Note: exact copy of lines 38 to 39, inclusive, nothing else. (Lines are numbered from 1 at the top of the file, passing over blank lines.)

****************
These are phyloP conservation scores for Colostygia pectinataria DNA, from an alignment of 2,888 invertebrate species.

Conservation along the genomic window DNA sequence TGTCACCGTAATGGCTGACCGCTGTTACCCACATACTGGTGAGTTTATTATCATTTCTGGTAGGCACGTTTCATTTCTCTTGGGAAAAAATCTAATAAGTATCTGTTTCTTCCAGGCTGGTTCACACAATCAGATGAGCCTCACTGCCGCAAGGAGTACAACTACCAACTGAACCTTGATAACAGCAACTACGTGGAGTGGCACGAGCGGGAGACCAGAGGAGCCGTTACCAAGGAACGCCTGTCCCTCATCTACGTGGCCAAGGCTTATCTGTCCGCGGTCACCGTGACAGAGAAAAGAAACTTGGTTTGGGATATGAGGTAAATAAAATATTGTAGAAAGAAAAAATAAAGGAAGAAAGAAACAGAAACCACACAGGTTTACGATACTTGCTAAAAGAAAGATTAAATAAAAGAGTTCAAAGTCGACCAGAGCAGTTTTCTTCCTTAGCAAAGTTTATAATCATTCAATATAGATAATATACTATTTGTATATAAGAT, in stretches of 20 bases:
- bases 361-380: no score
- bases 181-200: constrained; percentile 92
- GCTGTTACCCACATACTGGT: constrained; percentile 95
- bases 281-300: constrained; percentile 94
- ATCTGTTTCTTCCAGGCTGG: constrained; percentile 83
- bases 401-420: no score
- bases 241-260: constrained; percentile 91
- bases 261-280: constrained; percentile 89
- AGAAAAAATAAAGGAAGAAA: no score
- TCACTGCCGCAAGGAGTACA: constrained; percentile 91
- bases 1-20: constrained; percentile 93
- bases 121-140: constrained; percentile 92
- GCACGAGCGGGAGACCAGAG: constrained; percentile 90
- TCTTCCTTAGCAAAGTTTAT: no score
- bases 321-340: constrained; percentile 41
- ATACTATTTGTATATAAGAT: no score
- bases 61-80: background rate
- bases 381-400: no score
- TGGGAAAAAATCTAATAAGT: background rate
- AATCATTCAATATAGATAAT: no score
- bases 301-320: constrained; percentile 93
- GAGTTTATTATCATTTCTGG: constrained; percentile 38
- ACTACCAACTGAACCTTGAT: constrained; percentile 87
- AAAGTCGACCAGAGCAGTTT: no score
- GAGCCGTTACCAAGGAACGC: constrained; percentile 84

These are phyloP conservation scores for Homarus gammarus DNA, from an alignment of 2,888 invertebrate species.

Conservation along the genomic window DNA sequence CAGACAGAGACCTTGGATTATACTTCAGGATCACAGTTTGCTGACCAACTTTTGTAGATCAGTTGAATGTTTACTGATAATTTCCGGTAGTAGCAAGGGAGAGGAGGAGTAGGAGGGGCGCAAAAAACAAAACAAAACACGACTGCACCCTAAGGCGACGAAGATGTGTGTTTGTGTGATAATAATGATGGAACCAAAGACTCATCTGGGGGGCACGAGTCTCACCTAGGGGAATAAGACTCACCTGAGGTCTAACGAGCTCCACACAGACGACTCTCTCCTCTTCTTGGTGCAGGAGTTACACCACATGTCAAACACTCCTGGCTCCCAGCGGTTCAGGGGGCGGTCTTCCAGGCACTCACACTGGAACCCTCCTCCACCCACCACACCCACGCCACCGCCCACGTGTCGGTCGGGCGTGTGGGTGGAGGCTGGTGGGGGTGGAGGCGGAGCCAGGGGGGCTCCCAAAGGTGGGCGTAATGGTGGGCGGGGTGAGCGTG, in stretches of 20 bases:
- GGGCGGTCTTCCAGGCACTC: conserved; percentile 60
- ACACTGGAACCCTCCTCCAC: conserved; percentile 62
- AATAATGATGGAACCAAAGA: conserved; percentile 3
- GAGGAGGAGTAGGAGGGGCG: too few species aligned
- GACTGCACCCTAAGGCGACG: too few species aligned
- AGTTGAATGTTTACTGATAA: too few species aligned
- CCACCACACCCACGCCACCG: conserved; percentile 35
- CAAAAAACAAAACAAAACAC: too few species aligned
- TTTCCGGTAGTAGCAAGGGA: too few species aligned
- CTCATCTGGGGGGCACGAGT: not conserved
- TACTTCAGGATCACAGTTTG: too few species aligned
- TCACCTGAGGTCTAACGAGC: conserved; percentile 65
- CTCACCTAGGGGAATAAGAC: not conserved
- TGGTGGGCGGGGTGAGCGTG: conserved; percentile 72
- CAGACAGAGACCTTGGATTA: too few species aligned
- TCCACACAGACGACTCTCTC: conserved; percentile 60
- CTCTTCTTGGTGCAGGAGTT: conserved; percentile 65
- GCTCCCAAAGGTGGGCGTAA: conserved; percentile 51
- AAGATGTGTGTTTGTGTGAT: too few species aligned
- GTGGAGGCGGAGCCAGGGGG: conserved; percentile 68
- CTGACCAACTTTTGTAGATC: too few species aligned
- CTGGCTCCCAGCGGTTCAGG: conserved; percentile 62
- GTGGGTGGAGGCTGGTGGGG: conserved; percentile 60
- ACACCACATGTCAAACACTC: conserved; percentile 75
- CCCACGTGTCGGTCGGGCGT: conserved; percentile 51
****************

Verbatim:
- TTTCCGGTAGTAGCAAGGGA: too few species aligned
- CTCATCTGGGGGGCACGAGT: not conserved